Based on Treasury data, the US national debt is on track to top $34 trillion by the year’s end or to kick off 2024. Observers keeping an eye on the federal government’s Debt to the Penny clock are in shock and awe at how much Uncle Sam borrows daily to keep the doors of Congress open and the foreign wars in operation. Unfortunately, the mountain of I.O.U.s is more than a circus act in Washington. There are hidden costs to a sea of red ink flowing through the Swamp.
A Primer: National Debt
On January 3, 2023, the national debt stood at $31.3 trillion. Now, almost one year later, the total public debt outstanding has exceeded $33.8 trillion. That’s a roughly $2.5 trillion increase in not even a full year. Taxpayers who are forced to repay this debt no longer need to gaze at the sky to witness cosmic wonders. They can see their elected officials defy the space-time continuum every day. Unfortunately, this is only Act One of Uncle Sam’s Tragic Comedy. The other two acts involve the annual trillion-dollar budget deficit and interest payments.
During one of the 1992 presidential election debates, an audience member asked then-President George H.W. Bush and his challengers – former President Bill Clinton and Ross Perot – how the national debt – a laughable $5 trillion at the time – personally affected them. They, particularly Bush and Clinton, could not offer the individual a satisfactory answer, alluding to something about interest rates and jobs.
The national debt has been a subject that conservatives and libertarians have often discussed, in earnest, for a long time. Politicians in Washington have typically used the topic as a political football. Today, it is being seriously talked about, and left-leaning folks on Capitol Hill now concede that reining in the federal deficit is vital to fighting inflation after years of saying the opposite. But why is tackling the national debt even a priority if the country has been stewing in astronomical levels for years?
In response to the most significant episode of inflation since the 1980s, the Federal Reserve engaged in quantitative tightening, a blend of higher interest rates and balance sheet reduction (government bonds and mortgage-backed securities). Since March 2022, the benchmark Fed funds rate has risen by about 500 basis points to a 22-year high of 5.25% and 5.5%. A rising-rate climate generates a broad array of ramifications for a nation drowning in debt, be it governments or households. One of these consequences is skyrocketing debt-servicing payments.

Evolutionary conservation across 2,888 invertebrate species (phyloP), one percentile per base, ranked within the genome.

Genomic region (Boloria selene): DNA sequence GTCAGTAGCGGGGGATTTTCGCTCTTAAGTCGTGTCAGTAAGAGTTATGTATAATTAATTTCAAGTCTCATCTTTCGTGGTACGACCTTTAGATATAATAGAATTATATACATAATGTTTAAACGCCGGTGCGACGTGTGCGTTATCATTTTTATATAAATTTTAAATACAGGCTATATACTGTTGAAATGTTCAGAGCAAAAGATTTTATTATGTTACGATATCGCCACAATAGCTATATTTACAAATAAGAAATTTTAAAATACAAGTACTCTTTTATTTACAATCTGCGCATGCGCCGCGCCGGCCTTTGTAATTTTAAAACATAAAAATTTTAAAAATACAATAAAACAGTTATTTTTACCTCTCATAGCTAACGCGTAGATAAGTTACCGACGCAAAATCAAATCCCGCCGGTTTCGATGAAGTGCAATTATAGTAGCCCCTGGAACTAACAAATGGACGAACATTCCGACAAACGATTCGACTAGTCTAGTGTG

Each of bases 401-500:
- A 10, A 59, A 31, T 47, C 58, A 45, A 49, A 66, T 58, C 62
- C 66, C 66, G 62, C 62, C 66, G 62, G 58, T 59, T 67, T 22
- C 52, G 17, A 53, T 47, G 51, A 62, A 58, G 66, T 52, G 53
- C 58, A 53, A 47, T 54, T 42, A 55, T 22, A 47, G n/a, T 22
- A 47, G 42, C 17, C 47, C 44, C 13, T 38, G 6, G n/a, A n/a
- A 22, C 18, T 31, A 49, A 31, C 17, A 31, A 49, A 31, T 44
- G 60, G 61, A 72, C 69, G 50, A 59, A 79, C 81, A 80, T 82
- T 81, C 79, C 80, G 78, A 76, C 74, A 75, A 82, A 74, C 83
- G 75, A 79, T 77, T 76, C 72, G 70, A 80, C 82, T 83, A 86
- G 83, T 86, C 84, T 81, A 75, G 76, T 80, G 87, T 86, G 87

As Liberty Nation has reported, annual interest payments have topped $1 trillion for the first time. It was a massive milestone for the drunken sailors in the nation’s capital for a couple of reasons. First, servicing the debt means approximately 40% of federal income taxes will be allocated toward interest payments. Second, the more these interest costs grow, the greater the risk of crowding out funding for other government expenditures and services. Lastly, a significant share of the Treasury’s debt issuance over the last six months – and well into 2024 – will be dedicated to paying the interest.
What’s more, approximately one-third, or $7.6 trillion, of the US government debt, will mature and account for about a quarter of the gross domestic product. This means the smartest men and women in the Treasury must decide to issue new debt at the current rate (between 3% and 4%) or find other methods to repay the debt. For now, the former is the likely result.
What happens if demand for Treasurys dries up? The US bond market has been chaotic since October, with yields touching their highest levels in 16 years. The recent spike in long-term Treasury yields was primarily driven by concerns surrounding the federal government’s fiscal trajectory and investors demanding a higher return for risky 20- or 30-year bonds. Auction data suggest that domestic and foreign investor interest have diminished, forcing primary dealers to scoop up vast supplies. The Fed is also sitting on the sidelines because it is grappling with an $8 trillion balance sheet. Foreign holdings, especially from China and Japan, are on the decline.
If there are not enough buyers to bail out the US government, Republicans and Democrats will need to employ a couple of strategies. The first is if politicians cannot take a chainsaw the budget, they will need to raise taxes to dramatic rates. The second is to reduce spending to pre-pandemic levels, from $7 trillion to below $5 trillion. It might not seem like much, but it is a herculean endeavor for the two parties. Economist Mike Shedlock said it best: “Neither party will fix the deficits. Neither party will do anything about mounting debt. No one will do anything about anything because the political system is totally broken.”
Ultimately, the never-ending growth in the national debt will lead to various scenarios (or a combination of circumstances): higher taxes, fewer public benefits, above-trend inflation, and a devalued currency.
Federal Reserve Chair Jerome Powell has repeatedly acknowledged that the present fiscal path is unsustainable. But what does this even look like? The University of Pennsylvania’s Penn Wharton Budget Model suggests that the debt-to-GDP ratio limit is about 200% before “corrective action” is required. Today, it is about 123%. Billionaire hedge fund titan Ray Dalio warned that kicking the can down the road by borrowing and spending more will result in a cavalcade of political and social challenges.
But the public can rest easy because lawmakers have an idea: Launch a special fiscal commission to tackle the national debt. Apparently, what the country needs is a panel of Republicans and Democrats who created this very problem to spearhead a crusade to solve the financial crisis! What could possibly go wrong?